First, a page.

Jeremy Lockhorn took over the column last time to finish giving you a look at what came out of Consumer Electronics Show (CES) this year. Some exciting announcements and technologies were discussed, and I, for one, am looking forward to many of them becoming a reality.
As a kid, I wondered what the world would look like by 2000. We’re well past the benchmark millennium, even past 2001. We “should” have flying cars, regular flights to the moon, and holographic virtual reality. Well, not quite yet. But we do have some interesting new technologies that are not in development — they’re already reality. I have yet to see anyone take real advantage of them for marketing purposes.
DVD player and media sales have surpassed VHS. Most people I know have either bought a DVD player in the past few months or will buy one soon. I don’t just mean my single male friends — I mean most of the people I know.
Anyone who bought or rented the DVD version of “Shrek” knows that DVDs come with a massive amount of additional material on them. Some extras come in the form of interactive entertainment available only when you place the disk in your PC’s DVD-ROM drive, though some are accessible from the DVD player.
This opens up possibilities for advertising that (to my knowledge) haven’t been explored. For instance, as an advertiser, you could buy an unprecedented amount of space on a video or interactive environment to expand your brand.
I predict that we will see major advertisers buy space on DVDs for a variety of uses this year. Smart advertisers will build unique, custom content for this medium, creating standalone interactive games or exciting short films to showcase their products. BMW broke ground with Web-based short films. Imagine a similar concept with high-resolution, DVD-quality video. Or, a custom game that lets the customer play a movie tie-in game.
Some advertisers create Web-based games. LifeSavers built a site to entice kids to play LifeSaver-themed games in a virtual environment. RadioShack built a series of high-end video games available for free through the MSN Gaming Zone. They drive interest in a line of radio-controlled toys.
Games will play out in our industry (pun intended). Product placements in video games are often free to advertisers — as game developers tend to request brands to include, not the other way around. Developers need established brands to increase a game’s realism. There’s no reason an enterprising brand manager seeking the right demographics couldn’t push her own brand to appropriate game developers.
Ho-hum? I’ve reacted that way to wireless myself recently. Now, the space is about to change. Why?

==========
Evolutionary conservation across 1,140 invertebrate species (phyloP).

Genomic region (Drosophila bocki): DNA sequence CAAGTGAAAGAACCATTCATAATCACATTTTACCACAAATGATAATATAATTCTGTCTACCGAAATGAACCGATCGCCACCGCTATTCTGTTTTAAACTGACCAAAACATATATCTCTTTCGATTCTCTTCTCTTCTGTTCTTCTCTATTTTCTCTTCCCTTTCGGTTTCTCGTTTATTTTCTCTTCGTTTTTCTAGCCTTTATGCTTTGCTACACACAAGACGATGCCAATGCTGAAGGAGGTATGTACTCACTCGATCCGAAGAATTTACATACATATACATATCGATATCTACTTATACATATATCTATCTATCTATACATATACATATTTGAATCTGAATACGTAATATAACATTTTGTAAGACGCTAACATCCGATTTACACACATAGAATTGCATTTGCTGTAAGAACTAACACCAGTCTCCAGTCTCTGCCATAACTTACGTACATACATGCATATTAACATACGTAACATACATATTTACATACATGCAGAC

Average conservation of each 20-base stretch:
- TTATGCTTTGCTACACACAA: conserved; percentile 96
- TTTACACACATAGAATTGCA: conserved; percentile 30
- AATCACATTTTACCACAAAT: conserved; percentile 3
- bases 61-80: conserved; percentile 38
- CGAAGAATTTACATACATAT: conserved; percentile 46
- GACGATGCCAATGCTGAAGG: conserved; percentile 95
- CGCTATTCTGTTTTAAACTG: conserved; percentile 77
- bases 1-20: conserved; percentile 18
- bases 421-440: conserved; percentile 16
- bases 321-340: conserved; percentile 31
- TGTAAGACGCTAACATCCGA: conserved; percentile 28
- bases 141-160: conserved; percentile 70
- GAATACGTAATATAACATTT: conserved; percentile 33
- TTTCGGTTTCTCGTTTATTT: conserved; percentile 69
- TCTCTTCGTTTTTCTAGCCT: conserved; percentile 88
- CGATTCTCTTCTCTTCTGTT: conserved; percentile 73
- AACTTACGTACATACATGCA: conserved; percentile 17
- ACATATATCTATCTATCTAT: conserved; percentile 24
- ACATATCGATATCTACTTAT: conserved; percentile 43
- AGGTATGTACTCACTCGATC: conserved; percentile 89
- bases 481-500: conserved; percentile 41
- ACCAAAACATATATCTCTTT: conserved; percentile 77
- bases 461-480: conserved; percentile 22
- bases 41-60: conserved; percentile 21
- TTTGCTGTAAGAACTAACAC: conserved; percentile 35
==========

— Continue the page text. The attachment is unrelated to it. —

My wife is one of three sisters. All three got new digital wireless phones over the past few months. At a recent family dinner, I posed some questions. First I asked, “Are there any circumstances in which you would be OK with getting ads on your wireless phone?” The initial reactions were violently negative: “No way!” Then I posed questions that got very different reactions.
“How about if you only got ads from companies you use — like Wal-Mart or eBay?” Knowing all three sisters are Wal-Mart and eBay freaks, I was confident of the answer I would get, “Oh, well, that’s different! I wouldn’t mind, as long as the ads were for things I’m interested in.”
I pushed. “Would you be willing to receive ads on your phone if you got paid with phone minutes for each one you listened to?” Another positive response. I finished with my secret weapon — the question I laughed at originally, the thing I pointed to as a “just plain stupid” idea for wireless not too long ago.
“Would you be OK if Starbucks sent you a coupon for a discounted cup of coffee when you were within one block of a Starbucks?” The answer? A resounding “Yes!”
TiVo, ReplayTV, Ultimate TV, and others broke ground. It’s time to grow these products into a maturity. I once believed this could only happen when cable companies integrated personal video recorders (PVRs) with digital cable.
A new player in the space, Moxi, is garnering much attention. Moxi plays directly to the cable companies as an infrastructure developer. The Moxi Media Center is basically a combined PVR, digital cable/satellite receiver, cable modem, and MP3 jukebox. One of the coolest things about this system is that you can hook it (wirelessly!) to as many as four TVs in your home.
The reason I mention PVRs (besides wanting to discuss Moxi) in this column is that they are currently viewed as a detriment to TV advertising. Users can fast-forward past the commercials. Let’s look at this from another angle.
What if you could provide a compelling piece of original creative content users want to watch — and what if you could sponsor that content exclusively through the PVR or cable company itself? You could contract with Moxi to download your content to a user’s PVR hard drive, then you could place a sponsorship icon in the menu of the channel guide. The user could click on your icon to play back the original content.
Perhaps this is an opportunity for traditional brands to push products in an infomercial-like way. The Web taught us that users want access to deeper information about products and services than a 30-second spot can provide. If you could offer the opportunity for a user to learn the benefits of your product/service in an extended format — outside of the 30-second spot — it would be valuable.
People may be more inclined to watch an infomercial-type ad on their PVRs. They don’t need to worry about what they’re “missing” on TV.
As with the Internet, you must build for the medium. Repurpose from other media, and you’ll get diluted results. Stretch your creative and media teams’ abilities by pushing innovative ways to use these new technologies. Find the value.
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